President Obama's Great Strength and Biggest Weakness
Some of what Barack Obama was as President of the United States of America is beyond my expertise, beginning with what it means to the nation to have had a black president, and how he handled that burden -- on top of the already-impossible burden of the presidency.
I'll settle for three points that seem important to me from my perspective as someone who studies political institutions.
A lot of what Obama did in office had little to do with him personally. He was, in many ways, a generic Democratic president in an era of partisan presidencies.
The biggest example? It's possible the Affordable Care Act might not have passed with Hillary Clinton or Joe Biden or any other mainstream liberal Democrat in the Oval Office (see below for why), and it's possible it might have been better administered with a different Democratic Chief Executive (also see below for why). But the substance of health care reform -- and finance reform, and climate, and most likely most of the rest of domestic and foreign policy -- wouldn't have been much different regardless of which plausible Democrat won the party's nomination in 2008.
His great strength (corny as it is) comes down to "No-drama Obama." His patience (as Dan Drezner puts it) to wait out frenzied news cycles is something few presidents have had, and it served him well. Nelson W. Polsby used to say that a crisis is a time when everyone agrees that something must be done. But Obama had the wisdom to realize that rushing to action can be worse than being criticized for inaction.
That strength is what pushed health-care reform over the finish line despite several setbacks along the way. More than anything, however, it is probably responsible for all sorts of disasters avoided that we never talk about -- precisely because he never rushed into them. It's almost certainly the first thing I'd recommend any future president learn from Obama.
Obama's greatest weakness was an underappreciation for the value of the executive branch. There's really a longer story to be told here. Jimmy Carter combined a mismanaged White House with hostility towards Congress and to the bureaucracy. Bill Clinton came into office determined to get along with Congress, but Clinton (at least at first) was undermined by a dysfunctional White House. Obama learned from Clinton's mistakes, and has had an unusually smooth White House operation, along with reasonably good relationships with at least Democrats on the Hill.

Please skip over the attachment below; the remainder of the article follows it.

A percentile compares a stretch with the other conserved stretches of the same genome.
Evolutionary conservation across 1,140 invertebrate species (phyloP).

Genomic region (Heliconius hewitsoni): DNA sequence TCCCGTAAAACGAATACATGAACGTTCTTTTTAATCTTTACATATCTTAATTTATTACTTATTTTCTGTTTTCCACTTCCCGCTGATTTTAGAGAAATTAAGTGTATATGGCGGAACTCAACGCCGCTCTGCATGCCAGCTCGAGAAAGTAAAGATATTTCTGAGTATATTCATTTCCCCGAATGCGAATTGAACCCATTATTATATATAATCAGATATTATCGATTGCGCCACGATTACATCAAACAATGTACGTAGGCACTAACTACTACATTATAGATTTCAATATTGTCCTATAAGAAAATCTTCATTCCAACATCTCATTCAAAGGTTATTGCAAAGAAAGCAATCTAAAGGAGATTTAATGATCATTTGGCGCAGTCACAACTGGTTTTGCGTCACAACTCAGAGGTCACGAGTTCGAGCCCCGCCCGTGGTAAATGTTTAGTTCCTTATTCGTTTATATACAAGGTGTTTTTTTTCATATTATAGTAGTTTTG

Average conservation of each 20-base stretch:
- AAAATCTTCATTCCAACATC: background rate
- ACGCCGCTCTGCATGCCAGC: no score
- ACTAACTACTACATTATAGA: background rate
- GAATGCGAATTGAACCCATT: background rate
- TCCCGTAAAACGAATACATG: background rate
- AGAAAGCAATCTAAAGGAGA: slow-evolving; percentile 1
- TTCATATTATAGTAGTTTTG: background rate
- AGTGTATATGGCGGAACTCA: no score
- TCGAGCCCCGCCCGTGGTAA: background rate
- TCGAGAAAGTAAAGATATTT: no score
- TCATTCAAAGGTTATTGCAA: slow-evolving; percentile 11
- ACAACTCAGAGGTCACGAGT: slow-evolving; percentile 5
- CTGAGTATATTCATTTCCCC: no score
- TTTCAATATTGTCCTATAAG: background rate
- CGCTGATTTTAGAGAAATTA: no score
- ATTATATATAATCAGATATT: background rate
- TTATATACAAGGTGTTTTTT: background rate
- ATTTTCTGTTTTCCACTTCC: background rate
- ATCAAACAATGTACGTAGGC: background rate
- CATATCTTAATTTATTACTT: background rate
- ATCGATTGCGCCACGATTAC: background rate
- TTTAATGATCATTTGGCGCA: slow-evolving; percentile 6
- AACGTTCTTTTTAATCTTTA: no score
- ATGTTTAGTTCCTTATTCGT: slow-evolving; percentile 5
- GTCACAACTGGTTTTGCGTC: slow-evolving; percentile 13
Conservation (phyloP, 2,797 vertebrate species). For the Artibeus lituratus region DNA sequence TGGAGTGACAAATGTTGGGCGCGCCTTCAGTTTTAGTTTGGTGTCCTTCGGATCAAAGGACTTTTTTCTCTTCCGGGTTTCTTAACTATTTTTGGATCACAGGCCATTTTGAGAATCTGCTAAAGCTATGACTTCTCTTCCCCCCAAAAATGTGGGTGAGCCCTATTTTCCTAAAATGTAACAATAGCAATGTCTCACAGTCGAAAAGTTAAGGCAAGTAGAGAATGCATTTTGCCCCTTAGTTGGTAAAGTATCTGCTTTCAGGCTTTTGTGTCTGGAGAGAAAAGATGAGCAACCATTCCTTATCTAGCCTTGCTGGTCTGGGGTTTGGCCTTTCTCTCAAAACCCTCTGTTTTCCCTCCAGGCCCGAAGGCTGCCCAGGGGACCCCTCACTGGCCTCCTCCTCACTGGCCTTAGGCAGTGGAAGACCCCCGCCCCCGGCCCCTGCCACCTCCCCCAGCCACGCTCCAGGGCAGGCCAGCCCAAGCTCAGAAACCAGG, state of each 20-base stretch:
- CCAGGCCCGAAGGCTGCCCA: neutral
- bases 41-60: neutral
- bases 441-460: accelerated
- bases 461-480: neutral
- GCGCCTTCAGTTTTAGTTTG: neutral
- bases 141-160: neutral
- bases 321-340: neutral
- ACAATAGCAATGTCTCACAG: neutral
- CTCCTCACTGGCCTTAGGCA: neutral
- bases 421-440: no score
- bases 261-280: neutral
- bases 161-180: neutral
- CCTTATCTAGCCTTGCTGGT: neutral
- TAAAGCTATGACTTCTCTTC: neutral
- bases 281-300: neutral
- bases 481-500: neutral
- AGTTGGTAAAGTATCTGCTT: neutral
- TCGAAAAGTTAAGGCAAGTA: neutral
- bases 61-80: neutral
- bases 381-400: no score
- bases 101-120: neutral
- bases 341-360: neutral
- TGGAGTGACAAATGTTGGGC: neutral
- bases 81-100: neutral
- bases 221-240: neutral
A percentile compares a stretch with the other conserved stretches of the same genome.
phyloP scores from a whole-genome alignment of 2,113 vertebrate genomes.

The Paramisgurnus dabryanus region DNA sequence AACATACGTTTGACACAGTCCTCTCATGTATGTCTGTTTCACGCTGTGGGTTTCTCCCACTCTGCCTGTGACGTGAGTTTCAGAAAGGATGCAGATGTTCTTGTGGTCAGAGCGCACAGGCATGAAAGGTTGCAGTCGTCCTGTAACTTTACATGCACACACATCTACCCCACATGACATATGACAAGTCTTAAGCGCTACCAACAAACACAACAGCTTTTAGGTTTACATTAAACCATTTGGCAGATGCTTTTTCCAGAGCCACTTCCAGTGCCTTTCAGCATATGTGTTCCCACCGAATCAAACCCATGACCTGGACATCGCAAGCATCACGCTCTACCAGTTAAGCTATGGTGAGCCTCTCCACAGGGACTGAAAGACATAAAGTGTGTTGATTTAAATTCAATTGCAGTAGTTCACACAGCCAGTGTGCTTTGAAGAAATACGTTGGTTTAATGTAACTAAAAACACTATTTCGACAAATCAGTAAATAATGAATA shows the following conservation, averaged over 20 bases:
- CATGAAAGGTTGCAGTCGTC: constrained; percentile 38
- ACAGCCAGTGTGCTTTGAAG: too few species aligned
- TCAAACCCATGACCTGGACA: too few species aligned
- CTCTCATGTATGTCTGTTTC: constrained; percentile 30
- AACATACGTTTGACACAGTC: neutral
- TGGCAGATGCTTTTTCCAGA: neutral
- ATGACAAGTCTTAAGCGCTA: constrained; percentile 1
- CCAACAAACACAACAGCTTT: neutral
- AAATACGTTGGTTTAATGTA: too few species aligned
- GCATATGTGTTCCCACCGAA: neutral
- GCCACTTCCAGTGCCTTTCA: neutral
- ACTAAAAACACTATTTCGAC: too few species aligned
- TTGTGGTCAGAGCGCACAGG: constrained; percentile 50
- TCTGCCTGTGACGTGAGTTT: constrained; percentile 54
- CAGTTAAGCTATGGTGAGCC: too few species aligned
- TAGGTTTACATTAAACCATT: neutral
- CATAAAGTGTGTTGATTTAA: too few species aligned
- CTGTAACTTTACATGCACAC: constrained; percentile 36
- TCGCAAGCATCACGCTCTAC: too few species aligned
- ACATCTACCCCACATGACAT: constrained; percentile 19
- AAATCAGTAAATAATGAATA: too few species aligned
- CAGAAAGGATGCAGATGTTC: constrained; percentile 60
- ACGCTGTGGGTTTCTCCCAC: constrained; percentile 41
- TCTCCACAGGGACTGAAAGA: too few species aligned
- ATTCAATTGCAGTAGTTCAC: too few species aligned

But Obama neglected executive branch department and agencies. He was terribly slow to staff up and slow to replace vacancies as his terms went along. The most important example? His inexplicable delays in filling openings on the Federal Reserve Board of Governors, which probably had a real effect on the pace of the economic recovery, which in turn hurt Democrats in the 2010, 2012, and 2014 elections, which in turn constrained Obama's abilities to get other things done.
Obama also didn't make Senate confirmation of his nominees a top priority. And beyond putting people in place, he didn't seem to use executive-branch expertise and capabilities as much as he could have; we heard again and again of policy being tightly run out of the White House, leaving the executive branch on the outside.
After Republicans took their majority in the House in 2010, and especially after Republicans also picked up a Senate majority in 2014, Obama seemed to realize that the executive branch was all he had. But even then he appeared to grudgingly accept it as a substitute for legislative action, not as a legitimate and important part of policy making.
It's very difficult to draw a clear causal connection between that pattern and the botched rollout of the Affordable Care Act exchanges, or indeed to any particular foreign or domestic policy misfire. But my guess is that as we learn more, it will be increasingly obvious that Obama's over-reliance on the Presidential Branch (that is, the White House and associated agencies such as the National Security Council) was a source of real weakness.
That last part leads to an absolutely necessary caveat: We will learn a lot more as scholars get to work on Barack Obama's presidency, and I'm sure at least some of what I -- and anyone else writing their appreciations -- said will turn out to be absolutely wrong. But I'm confident that rising above news cycles and respecting the importance and abilities of executive branch departments and agencies are good advice for any president.
An era which may end with his presidency, but even Donald Trump is finding it hard to shake loose from his party.
Yes, there were tensions, but that's normal. One might say, given the Carter and Clinton history, that his weakness on using the executive branch was part of his partisan, Democratic presidency, and not personal to Obama after all. That may be true in part, but I still think he bears the responsibility for not rising above it.
This column does not necessarily reflect the opinion of the editorial board or Bloomberg LP and its owners.
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